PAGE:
By Jennifer Grimes
Triplicate staff writer
Despite the Del Norte deluge over the weekend, the third annual Aleutian Goose Festival was as big a success as last year, according to coordinators Rick Hiser and Sandra Jerabek.
Registration was bigger than last year, despite the rain. And it was obvious that people were having a good time, Jerabek said.
Jerabek told one story of a soaked tourist who participated in the kayak tour of Lake Earl.
After the trip, the woman pulled off layer after layer of wet jackets and clothes.
And at the end of it, she said, that was great!, Jerabek said, but she had expected an opposite exclamation.
Hiser said festival-goers are not daunted by a little thing like rain.
To be a birder, you have to become obsessed and stay obsessed, he said.
Hiser added that the festival is not just about geese. More than 20 people gathered in the rain both Saturday and Sunday morning for a chance to spot the elusive spotted owl.
Owls have an aura of mystery about them. Some people go their whole lives without seeing one and these are an especially rare owl, Hiser said.
The expedition took groups to Simpson Timbers private forestry lands in Smith River. The trip takes enthusiasts to known spotted owl territory where the tour leader calls the wild birds for a tasty breakfast of dead mouse. One of the lucky tour-goers holds the mouse in the air, and the big owl swoops down to snatch it from his or her hand.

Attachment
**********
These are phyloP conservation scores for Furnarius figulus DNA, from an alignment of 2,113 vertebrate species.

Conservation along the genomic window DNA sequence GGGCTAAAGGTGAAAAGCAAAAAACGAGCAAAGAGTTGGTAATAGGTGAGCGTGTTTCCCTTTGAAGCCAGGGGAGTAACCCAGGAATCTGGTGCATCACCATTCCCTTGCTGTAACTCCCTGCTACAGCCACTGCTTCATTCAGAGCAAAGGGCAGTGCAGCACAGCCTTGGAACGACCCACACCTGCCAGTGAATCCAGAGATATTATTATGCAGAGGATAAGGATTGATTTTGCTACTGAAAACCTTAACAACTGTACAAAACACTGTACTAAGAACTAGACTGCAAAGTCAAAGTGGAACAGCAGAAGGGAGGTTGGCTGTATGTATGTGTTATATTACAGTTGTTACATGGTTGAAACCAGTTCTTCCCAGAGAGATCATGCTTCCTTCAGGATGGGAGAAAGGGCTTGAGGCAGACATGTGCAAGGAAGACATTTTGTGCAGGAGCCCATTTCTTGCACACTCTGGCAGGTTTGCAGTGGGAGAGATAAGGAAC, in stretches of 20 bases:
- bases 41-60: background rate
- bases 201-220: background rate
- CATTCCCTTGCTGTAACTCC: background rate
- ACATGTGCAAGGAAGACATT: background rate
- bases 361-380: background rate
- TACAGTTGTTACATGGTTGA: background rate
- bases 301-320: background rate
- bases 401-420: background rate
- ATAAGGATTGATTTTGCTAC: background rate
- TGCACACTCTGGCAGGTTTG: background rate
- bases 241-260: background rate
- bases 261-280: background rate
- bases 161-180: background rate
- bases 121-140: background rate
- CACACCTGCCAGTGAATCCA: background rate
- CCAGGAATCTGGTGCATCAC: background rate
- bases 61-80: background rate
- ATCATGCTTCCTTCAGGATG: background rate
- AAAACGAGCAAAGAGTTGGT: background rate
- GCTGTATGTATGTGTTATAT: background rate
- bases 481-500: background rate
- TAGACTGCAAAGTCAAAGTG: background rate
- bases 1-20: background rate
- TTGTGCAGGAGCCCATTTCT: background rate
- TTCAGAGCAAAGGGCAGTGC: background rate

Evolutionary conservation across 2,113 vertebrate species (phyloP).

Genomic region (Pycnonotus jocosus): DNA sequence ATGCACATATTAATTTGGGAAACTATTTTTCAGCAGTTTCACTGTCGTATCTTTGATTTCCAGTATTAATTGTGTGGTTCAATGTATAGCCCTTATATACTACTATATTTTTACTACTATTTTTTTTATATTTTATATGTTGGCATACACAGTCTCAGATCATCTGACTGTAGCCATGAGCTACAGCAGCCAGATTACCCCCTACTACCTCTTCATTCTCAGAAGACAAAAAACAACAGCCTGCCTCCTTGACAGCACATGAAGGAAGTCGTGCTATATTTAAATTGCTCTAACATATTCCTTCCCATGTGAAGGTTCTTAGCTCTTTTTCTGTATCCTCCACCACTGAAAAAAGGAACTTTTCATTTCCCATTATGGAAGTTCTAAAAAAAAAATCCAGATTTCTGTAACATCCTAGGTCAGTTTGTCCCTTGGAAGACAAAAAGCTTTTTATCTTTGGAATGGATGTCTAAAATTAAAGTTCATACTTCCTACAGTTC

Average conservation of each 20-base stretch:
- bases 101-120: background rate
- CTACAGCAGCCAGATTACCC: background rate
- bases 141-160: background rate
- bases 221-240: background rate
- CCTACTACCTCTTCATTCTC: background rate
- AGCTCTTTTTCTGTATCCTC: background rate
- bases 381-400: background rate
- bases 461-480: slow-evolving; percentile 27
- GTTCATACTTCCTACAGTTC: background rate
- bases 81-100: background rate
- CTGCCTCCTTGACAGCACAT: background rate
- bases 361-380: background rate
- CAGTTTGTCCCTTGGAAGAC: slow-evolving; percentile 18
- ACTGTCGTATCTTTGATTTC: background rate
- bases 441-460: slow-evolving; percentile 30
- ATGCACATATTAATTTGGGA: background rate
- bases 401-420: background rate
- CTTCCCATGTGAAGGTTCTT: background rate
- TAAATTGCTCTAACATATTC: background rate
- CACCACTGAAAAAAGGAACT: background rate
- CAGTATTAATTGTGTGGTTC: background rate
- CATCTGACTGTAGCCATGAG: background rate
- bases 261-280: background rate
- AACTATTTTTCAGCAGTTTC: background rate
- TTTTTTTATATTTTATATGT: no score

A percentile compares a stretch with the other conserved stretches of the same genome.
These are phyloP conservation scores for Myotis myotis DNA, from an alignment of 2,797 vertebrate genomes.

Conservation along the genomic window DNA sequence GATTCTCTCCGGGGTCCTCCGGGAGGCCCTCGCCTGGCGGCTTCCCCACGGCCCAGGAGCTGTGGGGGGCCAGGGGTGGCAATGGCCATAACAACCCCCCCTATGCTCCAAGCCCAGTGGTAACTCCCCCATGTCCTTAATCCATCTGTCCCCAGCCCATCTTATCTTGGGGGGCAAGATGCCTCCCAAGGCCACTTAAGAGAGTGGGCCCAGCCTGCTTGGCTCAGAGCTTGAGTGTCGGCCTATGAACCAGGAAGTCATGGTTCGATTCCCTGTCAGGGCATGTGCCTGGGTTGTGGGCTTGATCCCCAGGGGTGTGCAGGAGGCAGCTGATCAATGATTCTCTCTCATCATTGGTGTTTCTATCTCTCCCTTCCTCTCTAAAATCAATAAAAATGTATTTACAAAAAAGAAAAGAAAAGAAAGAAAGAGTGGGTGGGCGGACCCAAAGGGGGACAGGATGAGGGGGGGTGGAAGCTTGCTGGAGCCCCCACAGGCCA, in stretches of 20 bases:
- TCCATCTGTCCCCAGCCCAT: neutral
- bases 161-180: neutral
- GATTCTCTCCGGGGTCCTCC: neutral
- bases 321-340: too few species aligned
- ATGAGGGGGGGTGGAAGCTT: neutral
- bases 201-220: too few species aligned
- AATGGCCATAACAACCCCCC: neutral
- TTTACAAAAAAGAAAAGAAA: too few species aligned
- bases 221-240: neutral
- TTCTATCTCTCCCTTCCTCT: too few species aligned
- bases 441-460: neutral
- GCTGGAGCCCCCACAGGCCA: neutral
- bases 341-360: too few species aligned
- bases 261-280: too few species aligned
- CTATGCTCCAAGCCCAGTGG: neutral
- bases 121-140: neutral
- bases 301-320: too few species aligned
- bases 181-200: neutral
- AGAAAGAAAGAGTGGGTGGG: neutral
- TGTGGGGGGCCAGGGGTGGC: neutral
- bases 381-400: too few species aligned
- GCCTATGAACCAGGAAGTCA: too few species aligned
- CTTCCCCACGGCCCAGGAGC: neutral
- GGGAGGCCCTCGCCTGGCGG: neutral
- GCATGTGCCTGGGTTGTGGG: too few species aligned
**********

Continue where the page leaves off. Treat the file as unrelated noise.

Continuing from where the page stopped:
This year, superior court judge, William Follet had that privilege.
Hiser said that trip, in particular, illustrated the diversity of the community.
You had Judge William Follet, a prominent community member, with an endangered species on a field trip of the festival, led by a private forester on private forestry lands, accompanied by a Six Rivers National Forest scientist and a private forester scientist with guests throughout the northwest and our community, Hiser said.
Another interesting twist at this years festival was the false start of the goose migration.
At the Saturday morning mass lift off from castle rock, Hiser said he counted about 33,000 birds. On Sunday only 7,500 were there. But by Monday there were 25,000.
Its kind of a test flight to test weather conditions and other things, then they decide to come back. But 22,000 is kind of a lot do it, Hiser said.
The act of gathering here to feed for the long flight to Alaska is called the pre-migration staging. As spring approaches, the instinctual need to return to the Aleutian Islands increases, according to Hiser.
Its not unusual for them to test the flight conditions to determine the most optimum time to depart. When they leave our shores, they fly straight across the Pacific for two or three days . Its an arrive or die scenario, he said.
Not so many geese left to put a damper on the festivities, however.
From the people I talked to at the reception, they said they felt welcome here and felt like people were glad they were here, said Hiser.